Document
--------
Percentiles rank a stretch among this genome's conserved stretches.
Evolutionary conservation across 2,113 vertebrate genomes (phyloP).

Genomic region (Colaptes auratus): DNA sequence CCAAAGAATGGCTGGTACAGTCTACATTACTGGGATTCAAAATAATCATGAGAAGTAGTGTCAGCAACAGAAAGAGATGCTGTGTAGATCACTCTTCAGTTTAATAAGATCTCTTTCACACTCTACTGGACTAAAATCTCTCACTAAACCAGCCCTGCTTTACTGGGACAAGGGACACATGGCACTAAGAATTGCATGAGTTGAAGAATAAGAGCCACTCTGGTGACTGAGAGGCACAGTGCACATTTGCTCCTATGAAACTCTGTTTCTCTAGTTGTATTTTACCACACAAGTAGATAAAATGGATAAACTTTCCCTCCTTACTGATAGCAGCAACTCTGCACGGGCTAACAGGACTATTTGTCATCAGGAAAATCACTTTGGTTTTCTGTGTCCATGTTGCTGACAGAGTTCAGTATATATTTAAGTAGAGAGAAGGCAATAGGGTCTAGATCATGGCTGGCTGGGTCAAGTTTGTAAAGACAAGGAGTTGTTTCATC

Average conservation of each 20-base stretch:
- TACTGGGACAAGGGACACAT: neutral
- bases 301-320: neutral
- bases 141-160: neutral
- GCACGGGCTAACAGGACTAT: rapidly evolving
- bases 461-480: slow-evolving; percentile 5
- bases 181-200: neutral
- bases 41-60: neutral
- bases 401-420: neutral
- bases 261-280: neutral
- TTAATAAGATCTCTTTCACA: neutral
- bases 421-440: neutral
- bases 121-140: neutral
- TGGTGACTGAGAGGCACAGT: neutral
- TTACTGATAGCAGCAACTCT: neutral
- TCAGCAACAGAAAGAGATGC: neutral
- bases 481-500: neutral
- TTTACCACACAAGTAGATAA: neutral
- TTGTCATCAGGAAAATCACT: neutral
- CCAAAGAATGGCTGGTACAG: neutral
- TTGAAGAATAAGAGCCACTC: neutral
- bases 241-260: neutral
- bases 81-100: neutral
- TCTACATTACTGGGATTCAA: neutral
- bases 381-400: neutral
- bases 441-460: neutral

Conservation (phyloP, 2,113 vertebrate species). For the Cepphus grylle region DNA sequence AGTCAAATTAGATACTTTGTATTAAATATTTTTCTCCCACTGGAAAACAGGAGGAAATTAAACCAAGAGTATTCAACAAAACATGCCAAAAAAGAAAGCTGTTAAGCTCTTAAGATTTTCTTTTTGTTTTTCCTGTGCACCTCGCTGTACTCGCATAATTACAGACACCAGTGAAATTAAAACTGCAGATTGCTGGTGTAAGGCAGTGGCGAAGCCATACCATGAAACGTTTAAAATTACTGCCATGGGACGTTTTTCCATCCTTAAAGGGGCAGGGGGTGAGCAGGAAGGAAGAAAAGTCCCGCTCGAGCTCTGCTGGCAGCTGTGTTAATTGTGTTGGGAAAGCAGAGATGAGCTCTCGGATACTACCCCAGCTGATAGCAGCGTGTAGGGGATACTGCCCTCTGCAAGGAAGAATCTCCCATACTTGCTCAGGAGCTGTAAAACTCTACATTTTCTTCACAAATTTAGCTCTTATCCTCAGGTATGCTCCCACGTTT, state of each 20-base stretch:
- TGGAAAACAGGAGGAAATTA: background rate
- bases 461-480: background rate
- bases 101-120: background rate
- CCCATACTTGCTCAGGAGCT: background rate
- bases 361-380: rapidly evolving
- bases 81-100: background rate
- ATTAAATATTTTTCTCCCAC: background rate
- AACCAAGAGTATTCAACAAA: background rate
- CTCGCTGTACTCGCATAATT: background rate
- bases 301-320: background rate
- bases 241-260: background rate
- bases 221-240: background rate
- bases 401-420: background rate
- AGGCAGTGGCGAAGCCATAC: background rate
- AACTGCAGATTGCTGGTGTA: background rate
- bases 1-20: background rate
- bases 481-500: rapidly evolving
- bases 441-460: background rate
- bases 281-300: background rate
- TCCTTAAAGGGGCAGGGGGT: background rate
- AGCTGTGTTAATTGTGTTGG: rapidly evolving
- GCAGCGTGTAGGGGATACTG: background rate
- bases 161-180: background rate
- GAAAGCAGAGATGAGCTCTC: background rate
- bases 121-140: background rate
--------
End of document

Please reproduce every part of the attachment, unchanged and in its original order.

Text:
Percentiles rank a stretch among this genome's conserved stretches.
Evolutionary conservation across 2,113 vertebrate genomes (phyloP).

Genomic region (Colaptes auratus): DNA sequence CCAAAGAATGGCTGGTACAGTCTACATTACTGGGATTCAAAATAATCATGAGAAGTAGTGTCAGCAACAGAAAGAGATGCTGTGTAGATCACTCTTCAGTTTAATAAGATCTCTTTCACACTCTACTGGACTAAAATCTCTCACTAAACCAGCCCTGCTTTACTGGGACAAGGGACACATGGCACTAAGAATTGCATGAGTTGAAGAATAAGAGCCACTCTGGTGACTGAGAGGCACAGTGCACATTTGCTCCTATGAAACTCTGTTTCTCTAGTTGTATTTTACCACACAAGTAGATAAAATGGATAAACTTTCCCTCCTTACTGATAGCAGCAACTCTGCACGGGCTAACAGGACTATTTGTCATCAGGAAAATCACTTTGGTTTTCTGTGTCCATGTTGCTGACAGAGTTCAGTATATATTTAAGTAGAGAGAAGGCAATAGGGTCTAGATCATGGCTGGCTGGGTCAAGTTTGTAAAGACAAGGAGTTGTTTCATC

Average conservation of each 20-base stretch:
- TACTGGGACAAGGGACACAT: neutral
- bases 301-320: neutral
- bases 141-160: neutral
- GCACGGGCTAACAGGACTAT: rapidly evolving
- bases 461-480: slow-evolving; percentile 5
- bases 181-200: neutral
- bases 41-60: neutral
- bases 401-420: neutral
- bases 261-280: neutral
- TTAATAAGATCTCTTTCACA: neutral
- bases 421-440: neutral
- bases 121-140: neutral
- TGGTGACTGAGAGGCACAGT: neutral
- TTACTGATAGCAGCAACTCT: neutral
- TCAGCAACAGAAAGAGATGC: neutral
- bases 481-500: neutral
- TTTACCACACAAGTAGATAA: neutral
- TTGTCATCAGGAAAATCACT: neutral
- CCAAAGAATGGCTGGTACAG: neutral
- TTGAAGAATAAGAGCCACTC: neutral
- bases 241-260: neutral
- bases 81-100: neutral
- TCTACATTACTGGGATTCAA: neutral
- bases 381-400: neutral
- bases 441-460: neutral

Conservation (phyloP, 2,113 vertebrate species). For the Cepphus grylle region DNA sequence AGTCAAATTAGATACTTTGTATTAAATATTTTTCTCCCACTGGAAAACAGGAGGAAATTAAACCAAGAGTATTCAACAAAACATGCCAAAAAAGAAAGCTGTTAAGCTCTTAAGATTTTCTTTTTGTTTTTCCTGTGCACCTCGCTGTACTCGCATAATTACAGACACCAGTGAAATTAAAACTGCAGATTGCTGGTGTAAGGCAGTGGCGAAGCCATACCATGAAACGTTTAAAATTACTGCCATGGGACGTTTTTCCATCCTTAAAGGGGCAGGGGGTGAGCAGGAAGGAAGAAAAGTCCCGCTCGAGCTCTGCTGGCAGCTGTGTTAATTGTGTTGGGAAAGCAGAGATGAGCTCTCGGATACTACCCCAGCTGATAGCAGCGTGTAGGGGATACTGCCCTCTGCAAGGAAGAATCTCCCATACTTGCTCAGGAGCTGTAAAACTCTACATTTTCTTCACAAATTTAGCTCTTATCCTCAGGTATGCTCCCACGTTT, state of each 20-base stretch:
- TGGAAAACAGGAGGAAATTA: background rate
- bases 461-480: background rate
- bases 101-120: background rate
- CCCATACTTGCTCAGGAGCT: background rate
- bases 361-380: rapidly evolving
- bases 81-100: background rate
- ATTAAATATTTTTCTCCCAC: background rate
- AACCAAGAGTATTCAACAAA: background rate
- CTCGCTGTACTCGCATAATT: background rate
- bases 301-320: background rate
- bases 241-260: background rate
- bases 221-240: background rate
- bases 401-420: background rate
- AGGCAGTGGCGAAGCCATAC: background rate
- AACTGCAGATTGCTGGTGTA: background rate
- bases 1-20: background rate
- bases 481-500: rapidly evolving
- bases 441-460: background rate
- bases 281-300: background rate
- TCCTTAAAGGGGCAGGGGGT: background rate
- AGCTGTGTTAATTGTGTTGG: rapidly evolving
- GCAGCGTGTAGGGGATACTG: background rate
- bases 161-180: background rate
- GAAAGCAGAGATGAGCTCTC: background rate
- bases 121-140: background rate